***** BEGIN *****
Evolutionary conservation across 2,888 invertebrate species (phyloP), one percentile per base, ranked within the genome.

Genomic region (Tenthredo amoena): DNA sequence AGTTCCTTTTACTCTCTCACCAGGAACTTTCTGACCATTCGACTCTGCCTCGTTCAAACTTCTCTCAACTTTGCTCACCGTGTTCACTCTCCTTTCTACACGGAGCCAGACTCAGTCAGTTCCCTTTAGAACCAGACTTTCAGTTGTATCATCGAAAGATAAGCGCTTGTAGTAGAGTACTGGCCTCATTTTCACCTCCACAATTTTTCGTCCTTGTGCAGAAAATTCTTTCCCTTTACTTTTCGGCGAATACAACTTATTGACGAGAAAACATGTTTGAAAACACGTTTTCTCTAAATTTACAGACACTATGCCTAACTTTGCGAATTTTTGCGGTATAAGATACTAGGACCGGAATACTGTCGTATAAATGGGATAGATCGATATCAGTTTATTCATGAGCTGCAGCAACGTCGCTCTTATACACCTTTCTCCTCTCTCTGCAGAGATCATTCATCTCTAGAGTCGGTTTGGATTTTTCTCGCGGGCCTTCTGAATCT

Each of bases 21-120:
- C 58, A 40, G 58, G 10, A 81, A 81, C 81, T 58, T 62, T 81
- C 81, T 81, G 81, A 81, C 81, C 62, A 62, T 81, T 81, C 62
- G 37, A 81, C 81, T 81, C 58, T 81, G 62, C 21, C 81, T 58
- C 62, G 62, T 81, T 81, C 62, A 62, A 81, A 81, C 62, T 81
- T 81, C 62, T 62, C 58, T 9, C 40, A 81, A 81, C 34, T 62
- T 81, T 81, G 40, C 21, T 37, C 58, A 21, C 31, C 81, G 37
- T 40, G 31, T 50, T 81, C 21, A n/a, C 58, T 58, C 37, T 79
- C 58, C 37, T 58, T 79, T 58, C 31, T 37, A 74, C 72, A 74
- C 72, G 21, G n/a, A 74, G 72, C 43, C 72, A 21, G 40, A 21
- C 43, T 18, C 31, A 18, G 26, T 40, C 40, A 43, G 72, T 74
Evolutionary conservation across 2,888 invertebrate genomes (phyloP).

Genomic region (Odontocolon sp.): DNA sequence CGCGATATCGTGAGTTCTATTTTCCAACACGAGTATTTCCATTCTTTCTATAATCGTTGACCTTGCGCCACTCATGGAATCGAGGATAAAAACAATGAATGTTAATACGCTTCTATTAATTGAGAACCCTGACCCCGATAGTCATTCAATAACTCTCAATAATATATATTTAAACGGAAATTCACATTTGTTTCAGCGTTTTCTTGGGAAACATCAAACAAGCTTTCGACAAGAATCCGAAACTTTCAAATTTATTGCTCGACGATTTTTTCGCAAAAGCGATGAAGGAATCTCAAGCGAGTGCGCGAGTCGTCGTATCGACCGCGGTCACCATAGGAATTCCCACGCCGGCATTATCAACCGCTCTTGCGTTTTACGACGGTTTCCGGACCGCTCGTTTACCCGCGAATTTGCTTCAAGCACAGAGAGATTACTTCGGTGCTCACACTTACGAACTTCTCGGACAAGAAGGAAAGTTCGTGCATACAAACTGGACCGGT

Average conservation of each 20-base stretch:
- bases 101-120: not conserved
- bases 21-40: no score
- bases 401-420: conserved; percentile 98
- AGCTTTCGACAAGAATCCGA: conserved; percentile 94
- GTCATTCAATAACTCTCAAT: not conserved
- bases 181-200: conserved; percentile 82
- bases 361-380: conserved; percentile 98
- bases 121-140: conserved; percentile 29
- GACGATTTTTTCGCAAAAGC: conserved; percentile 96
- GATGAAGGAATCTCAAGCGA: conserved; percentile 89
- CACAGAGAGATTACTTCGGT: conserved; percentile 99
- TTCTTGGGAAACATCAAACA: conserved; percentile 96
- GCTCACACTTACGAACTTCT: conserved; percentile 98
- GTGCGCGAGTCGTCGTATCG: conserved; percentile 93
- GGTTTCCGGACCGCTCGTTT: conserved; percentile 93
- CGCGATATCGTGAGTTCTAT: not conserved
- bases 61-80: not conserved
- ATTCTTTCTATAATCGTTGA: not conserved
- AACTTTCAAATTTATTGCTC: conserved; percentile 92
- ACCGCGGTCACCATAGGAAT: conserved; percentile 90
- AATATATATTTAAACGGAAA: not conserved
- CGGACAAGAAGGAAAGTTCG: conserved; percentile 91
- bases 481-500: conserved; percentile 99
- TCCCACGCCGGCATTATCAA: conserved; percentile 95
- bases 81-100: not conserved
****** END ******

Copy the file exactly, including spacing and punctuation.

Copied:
Evolutionary conservation across 2,888 invertebrate species (phyloP), one percentile per base, ranked within the genome.

Genomic region (Tenthredo amoena): DNA sequence AGTTCCTTTTACTCTCTCACCAGGAACTTTCTGACCATTCGACTCTGCCTCGTTCAAACTTCTCTCAACTTTGCTCACCGTGTTCACTCTCCTTTCTACACGGAGCCAGACTCAGTCAGTTCCCTTTAGAACCAGACTTTCAGTTGTATCATCGAAAGATAAGCGCTTGTAGTAGAGTACTGGCCTCATTTTCACCTCCACAATTTTTCGTCCTTGTGCAGAAAATTCTTTCCCTTTACTTTTCGGCGAATACAACTTATTGACGAGAAAACATGTTTGAAAACACGTTTTCTCTAAATTTACAGACACTATGCCTAACTTTGCGAATTTTTGCGGTATAAGATACTAGGACCGGAATACTGTCGTATAAATGGGATAGATCGATATCAGTTTATTCATGAGCTGCAGCAACGTCGCTCTTATACACCTTTCTCCTCTCTCTGCAGAGATCATTCATCTCTAGAGTCGGTTTGGATTTTTCTCGCGGGCCTTCTGAATCT

Each of bases 21-120:
- C 58, A 40, G 58, G 10, A 81, A 81, C 81, T 58, T 62, T 81
- C 81, T 81, G 81, A 81, C 81, C 62, A 62, T 81, T 81, C 62
- G 37, A 81, C 81, T 81, C 58, T 81, G 62, C 21, C 81, T 58
- C 62, G 62, T 81, T 81, C 62, A 62, A 81, A 81, C 62, T 81
- T 81, C 62, T 62, C 58, T 9, C 40, A 81, A 81, C 34, T 62
- T 81, T 81, G 40, C 21, T 37, C 58, A 21, C 31, C 81, G 37
- T 40, G 31, T 50, T 81, C 21, A n/a, C 58, T 58, C 37, T 79
- C 58, C 37, T 58, T 79, T 58, C 31, T 37, A 74, C 72, A 74
- C 72, G 21, G n/a, A 74, G 72, C 43, C 72, A 21, G 40, A 21
- C 43, T 18, C 31, A 18, G 26, T 40, C 40, A 43, G 72, T 74
Evolutionary conservation across 2,888 invertebrate genomes (phyloP).

Genomic region (Odontocolon sp.): DNA sequence CGCGATATCGTGAGTTCTATTTTCCAACACGAGTATTTCCATTCTTTCTATAATCGTTGACCTTGCGCCACTCATGGAATCGAGGATAAAAACAATGAATGTTAATACGCTTCTATTAATTGAGAACCCTGACCCCGATAGTCATTCAATAACTCTCAATAATATATATTTAAACGGAAATTCACATTTGTTTCAGCGTTTTCTTGGGAAACATCAAACAAGCTTTCGACAAGAATCCGAAACTTTCAAATTTATTGCTCGACGATTTTTTCGCAAAAGCGATGAAGGAATCTCAAGCGAGTGCGCGAGTCGTCGTATCGACCGCGGTCACCATAGGAATTCCCACGCCGGCATTATCAACCGCTCTTGCGTTTTACGACGGTTTCCGGACCGCTCGTTTACCCGCGAATTTGCTTCAAGCACAGAGAGATTACTTCGGTGCTCACACTTACGAACTTCTCGGACAAGAAGGAAAGTTCGTGCATACAAACTGGACCGGT

Average conservation of each 20-base stretch:
- bases 101-120: not conserved
- bases 21-40: no score
- bases 401-420: conserved; percentile 98
- AGCTTTCGACAAGAATCCGA: conserved; percentile 94
- GTCATTCAATAACTCTCAAT: not conserved
- bases 181-200: conserved; percentile 82
- bases 361-380: conserved; percentile 98
- bases 121-140: conserved; percentile 29
- GACGATTTTTTCGCAAAAGC: conserved; percentile 96
- GATGAAGGAATCTCAAGCGA: conserved; percentile 89
- CACAGAGAGATTACTTCGGT: conserved; percentile 99
- TTCTTGGGAAACATCAAACA: conserved; percentile 96
- GCTCACACTTACGAACTTCT: conserved; percentile 98
- GTGCGCGAGTCGTCGTATCG: conserved; percentile 93
- GGTTTCCGGACCGCTCGTTT: conserved; percentile 93
- CGCGATATCGTGAGTTCTAT: not conserved
- bases 61-80: not conserved
- ATTCTTTCTATAATCGTTGA: not conserved
- AACTTTCAAATTTATTGCTC: conserved; percentile 92
- ACCGCGGTCACCATAGGAAT: conserved; percentile 90
- AATATATATTTAAACGGAAA: not conserved
- CGGACAAGAAGGAAAGTTCG: conserved; percentile 91
- bases 481-500: conserved; percentile 99
- TCCCACGCCGGCATTATCAA: conserved; percentile 95
- bases 81-100: not conserved